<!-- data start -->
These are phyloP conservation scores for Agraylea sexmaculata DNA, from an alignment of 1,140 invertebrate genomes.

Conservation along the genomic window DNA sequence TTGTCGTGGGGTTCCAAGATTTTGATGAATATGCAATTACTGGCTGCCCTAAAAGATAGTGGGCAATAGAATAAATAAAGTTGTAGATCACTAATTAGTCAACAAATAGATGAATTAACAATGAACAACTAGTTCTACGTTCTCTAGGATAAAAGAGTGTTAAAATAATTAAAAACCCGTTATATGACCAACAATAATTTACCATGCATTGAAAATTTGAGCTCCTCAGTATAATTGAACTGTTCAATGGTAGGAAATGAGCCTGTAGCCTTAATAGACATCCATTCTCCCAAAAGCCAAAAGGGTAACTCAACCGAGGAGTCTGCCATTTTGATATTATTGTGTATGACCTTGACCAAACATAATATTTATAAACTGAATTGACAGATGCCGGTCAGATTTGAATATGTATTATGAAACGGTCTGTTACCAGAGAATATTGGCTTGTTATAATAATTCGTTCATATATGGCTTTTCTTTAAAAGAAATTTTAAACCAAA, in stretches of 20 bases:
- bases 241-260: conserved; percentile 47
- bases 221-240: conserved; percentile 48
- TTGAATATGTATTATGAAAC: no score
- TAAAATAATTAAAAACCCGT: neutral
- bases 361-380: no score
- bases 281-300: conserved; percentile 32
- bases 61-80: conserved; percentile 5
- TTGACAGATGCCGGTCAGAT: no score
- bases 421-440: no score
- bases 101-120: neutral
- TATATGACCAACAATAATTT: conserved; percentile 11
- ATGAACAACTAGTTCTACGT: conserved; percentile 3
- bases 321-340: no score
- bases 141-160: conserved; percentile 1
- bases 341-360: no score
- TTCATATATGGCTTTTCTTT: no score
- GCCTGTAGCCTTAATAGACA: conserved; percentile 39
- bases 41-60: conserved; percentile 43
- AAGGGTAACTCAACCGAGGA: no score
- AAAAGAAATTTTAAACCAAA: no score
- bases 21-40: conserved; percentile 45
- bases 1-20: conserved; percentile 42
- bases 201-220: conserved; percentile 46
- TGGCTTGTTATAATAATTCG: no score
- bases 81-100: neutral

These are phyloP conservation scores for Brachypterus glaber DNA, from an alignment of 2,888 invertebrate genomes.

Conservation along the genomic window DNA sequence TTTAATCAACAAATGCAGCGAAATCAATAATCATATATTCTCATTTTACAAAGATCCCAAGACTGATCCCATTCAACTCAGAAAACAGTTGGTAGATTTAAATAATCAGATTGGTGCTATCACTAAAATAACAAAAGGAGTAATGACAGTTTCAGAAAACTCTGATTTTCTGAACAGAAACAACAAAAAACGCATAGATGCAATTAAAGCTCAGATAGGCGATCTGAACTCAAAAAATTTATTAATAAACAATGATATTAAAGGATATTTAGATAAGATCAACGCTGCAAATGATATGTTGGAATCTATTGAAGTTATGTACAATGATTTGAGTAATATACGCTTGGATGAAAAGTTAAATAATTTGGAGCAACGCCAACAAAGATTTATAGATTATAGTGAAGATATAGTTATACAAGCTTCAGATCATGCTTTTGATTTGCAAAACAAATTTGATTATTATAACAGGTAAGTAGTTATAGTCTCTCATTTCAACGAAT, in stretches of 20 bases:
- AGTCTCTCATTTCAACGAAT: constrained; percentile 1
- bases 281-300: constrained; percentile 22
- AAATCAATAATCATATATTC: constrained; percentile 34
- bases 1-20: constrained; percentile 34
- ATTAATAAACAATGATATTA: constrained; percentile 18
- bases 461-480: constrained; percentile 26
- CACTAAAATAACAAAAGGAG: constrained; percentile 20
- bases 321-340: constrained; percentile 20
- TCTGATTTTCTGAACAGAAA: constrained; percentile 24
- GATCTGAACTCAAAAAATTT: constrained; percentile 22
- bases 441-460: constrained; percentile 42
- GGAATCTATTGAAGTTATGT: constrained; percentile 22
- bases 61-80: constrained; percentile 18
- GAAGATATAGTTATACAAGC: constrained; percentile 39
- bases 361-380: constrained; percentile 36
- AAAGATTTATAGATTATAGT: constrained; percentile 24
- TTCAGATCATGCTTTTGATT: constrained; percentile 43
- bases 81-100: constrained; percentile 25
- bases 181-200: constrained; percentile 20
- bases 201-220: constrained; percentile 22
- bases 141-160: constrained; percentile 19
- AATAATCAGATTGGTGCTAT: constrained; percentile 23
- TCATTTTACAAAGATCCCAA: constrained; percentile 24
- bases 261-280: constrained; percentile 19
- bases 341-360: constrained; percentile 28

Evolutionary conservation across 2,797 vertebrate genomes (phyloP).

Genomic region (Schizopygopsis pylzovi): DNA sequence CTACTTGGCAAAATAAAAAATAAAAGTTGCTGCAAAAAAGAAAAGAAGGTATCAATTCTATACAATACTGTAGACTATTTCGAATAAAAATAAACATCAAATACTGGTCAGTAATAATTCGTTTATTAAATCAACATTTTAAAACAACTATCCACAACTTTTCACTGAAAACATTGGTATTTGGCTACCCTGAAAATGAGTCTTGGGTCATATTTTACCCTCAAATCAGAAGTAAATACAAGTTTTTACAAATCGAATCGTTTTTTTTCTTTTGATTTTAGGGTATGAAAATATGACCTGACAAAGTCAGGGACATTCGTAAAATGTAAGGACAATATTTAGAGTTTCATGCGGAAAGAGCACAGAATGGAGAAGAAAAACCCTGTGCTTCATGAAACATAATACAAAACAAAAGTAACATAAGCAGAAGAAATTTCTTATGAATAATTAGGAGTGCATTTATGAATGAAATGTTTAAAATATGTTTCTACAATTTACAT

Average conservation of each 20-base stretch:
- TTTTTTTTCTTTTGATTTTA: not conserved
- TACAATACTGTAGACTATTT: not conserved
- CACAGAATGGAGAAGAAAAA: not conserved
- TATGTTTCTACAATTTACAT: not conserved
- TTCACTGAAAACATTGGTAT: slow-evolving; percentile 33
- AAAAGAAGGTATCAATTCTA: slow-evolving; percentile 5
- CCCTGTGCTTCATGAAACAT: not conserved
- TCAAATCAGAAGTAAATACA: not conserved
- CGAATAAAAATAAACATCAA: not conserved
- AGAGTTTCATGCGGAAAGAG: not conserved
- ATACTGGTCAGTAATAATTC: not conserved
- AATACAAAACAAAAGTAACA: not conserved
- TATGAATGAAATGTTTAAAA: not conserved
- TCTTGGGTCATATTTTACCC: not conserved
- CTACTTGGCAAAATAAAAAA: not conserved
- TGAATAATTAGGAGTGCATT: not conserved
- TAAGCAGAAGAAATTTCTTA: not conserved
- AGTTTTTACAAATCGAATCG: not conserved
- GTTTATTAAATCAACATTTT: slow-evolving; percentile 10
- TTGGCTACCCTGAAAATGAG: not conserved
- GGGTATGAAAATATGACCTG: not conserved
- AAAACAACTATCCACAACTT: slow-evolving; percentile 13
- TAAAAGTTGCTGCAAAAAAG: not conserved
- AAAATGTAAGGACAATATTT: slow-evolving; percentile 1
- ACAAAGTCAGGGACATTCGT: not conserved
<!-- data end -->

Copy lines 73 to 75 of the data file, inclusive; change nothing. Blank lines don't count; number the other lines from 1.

- TGAATAATTAGGAGTGCATT: not conserved
- TAAGCAGAAGAAATTTCTTA: not conserved
- AGTTTTTACAAATCGAATCG: not conserved